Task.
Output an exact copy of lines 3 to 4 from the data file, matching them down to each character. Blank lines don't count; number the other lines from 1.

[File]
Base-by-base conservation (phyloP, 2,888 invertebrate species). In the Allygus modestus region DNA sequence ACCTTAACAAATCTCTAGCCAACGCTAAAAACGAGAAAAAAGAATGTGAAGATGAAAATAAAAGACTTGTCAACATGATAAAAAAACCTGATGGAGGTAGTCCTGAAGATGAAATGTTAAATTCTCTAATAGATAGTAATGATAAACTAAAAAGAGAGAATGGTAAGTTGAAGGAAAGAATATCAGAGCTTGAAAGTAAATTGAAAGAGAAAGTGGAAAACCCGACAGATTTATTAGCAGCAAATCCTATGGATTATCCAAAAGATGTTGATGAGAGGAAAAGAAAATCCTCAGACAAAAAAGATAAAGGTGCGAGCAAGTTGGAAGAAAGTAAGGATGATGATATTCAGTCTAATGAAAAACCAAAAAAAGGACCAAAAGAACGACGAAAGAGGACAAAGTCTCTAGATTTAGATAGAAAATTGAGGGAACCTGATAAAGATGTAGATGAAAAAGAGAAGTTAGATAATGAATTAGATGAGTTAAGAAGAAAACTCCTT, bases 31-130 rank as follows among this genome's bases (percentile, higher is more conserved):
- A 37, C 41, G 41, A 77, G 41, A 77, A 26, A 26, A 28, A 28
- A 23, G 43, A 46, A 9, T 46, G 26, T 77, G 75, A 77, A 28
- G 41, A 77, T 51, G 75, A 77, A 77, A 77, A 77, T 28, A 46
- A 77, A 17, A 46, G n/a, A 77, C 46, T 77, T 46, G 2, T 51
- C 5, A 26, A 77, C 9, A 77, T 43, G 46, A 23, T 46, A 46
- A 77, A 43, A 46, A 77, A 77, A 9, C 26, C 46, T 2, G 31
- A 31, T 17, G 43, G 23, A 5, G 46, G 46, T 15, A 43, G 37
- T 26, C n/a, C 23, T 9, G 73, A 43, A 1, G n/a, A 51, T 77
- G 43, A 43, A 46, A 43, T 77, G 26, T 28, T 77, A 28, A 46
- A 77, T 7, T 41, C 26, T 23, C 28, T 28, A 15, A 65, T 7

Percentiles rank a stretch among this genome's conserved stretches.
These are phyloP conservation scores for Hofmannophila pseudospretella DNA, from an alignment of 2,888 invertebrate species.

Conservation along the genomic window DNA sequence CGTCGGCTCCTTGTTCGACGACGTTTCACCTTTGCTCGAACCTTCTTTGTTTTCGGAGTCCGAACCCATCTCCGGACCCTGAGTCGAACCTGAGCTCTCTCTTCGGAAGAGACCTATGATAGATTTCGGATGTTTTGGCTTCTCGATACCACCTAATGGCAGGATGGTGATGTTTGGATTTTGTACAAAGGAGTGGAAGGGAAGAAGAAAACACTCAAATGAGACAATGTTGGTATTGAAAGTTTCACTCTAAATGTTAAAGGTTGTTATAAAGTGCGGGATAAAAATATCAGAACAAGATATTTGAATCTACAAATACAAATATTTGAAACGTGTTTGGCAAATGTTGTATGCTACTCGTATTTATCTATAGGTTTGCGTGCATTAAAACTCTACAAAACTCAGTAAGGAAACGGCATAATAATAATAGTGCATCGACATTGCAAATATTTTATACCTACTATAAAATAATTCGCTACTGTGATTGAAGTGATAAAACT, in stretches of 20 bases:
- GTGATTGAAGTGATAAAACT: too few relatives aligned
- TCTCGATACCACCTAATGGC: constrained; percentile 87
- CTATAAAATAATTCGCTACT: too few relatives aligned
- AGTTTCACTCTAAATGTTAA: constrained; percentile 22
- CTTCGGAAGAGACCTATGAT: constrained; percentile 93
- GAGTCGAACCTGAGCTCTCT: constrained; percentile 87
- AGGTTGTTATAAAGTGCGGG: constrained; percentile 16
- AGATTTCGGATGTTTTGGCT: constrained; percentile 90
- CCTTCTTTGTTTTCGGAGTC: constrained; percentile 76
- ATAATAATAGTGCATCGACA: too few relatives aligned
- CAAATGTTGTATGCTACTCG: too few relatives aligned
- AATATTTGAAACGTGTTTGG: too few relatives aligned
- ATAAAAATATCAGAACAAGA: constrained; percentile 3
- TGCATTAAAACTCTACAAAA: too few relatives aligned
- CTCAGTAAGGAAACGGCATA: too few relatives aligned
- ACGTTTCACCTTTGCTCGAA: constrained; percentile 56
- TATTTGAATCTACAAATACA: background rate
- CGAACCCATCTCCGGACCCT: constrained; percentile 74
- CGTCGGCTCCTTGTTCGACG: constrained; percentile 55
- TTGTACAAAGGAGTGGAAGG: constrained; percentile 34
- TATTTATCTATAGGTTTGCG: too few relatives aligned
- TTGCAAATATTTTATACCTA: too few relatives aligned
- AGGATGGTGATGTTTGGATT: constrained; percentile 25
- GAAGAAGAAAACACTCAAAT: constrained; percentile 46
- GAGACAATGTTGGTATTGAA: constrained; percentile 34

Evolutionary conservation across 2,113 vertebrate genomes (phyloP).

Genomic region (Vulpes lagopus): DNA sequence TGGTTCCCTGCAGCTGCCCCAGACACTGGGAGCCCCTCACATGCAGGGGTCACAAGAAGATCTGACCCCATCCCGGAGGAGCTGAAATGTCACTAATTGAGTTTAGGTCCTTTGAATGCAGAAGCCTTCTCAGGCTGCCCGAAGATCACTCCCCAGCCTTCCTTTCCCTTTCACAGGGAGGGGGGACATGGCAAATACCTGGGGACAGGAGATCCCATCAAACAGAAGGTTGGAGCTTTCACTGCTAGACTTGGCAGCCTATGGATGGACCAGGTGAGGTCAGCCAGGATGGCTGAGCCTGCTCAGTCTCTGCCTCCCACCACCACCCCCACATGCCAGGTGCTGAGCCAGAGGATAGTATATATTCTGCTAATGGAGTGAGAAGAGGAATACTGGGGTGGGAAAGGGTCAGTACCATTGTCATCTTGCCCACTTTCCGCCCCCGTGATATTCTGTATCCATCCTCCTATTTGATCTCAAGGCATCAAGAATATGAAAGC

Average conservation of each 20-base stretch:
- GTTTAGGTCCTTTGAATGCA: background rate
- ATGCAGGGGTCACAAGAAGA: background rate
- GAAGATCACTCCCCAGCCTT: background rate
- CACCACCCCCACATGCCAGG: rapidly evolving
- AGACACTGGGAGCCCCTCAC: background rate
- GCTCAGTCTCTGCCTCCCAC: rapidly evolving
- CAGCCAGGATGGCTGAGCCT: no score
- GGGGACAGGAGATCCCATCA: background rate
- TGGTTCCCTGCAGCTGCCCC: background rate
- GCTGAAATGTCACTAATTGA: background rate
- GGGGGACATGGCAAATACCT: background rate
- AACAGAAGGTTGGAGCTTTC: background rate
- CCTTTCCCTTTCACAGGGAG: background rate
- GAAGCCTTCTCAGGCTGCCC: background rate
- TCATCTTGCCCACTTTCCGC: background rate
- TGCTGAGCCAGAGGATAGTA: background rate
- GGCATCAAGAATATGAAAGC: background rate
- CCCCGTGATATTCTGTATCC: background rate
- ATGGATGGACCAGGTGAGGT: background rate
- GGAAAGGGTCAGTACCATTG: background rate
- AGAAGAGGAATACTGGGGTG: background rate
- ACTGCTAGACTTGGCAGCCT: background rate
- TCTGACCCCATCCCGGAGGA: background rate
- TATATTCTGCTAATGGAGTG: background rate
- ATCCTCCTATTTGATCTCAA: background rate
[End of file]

- A 23, G 43, A 46, A 9, T 46, G 26, T 77, G 75, A 77, A 28
- G 41, A 77, T 51, G 75, A 77, A 77, A 77, A 77, T 28, A 46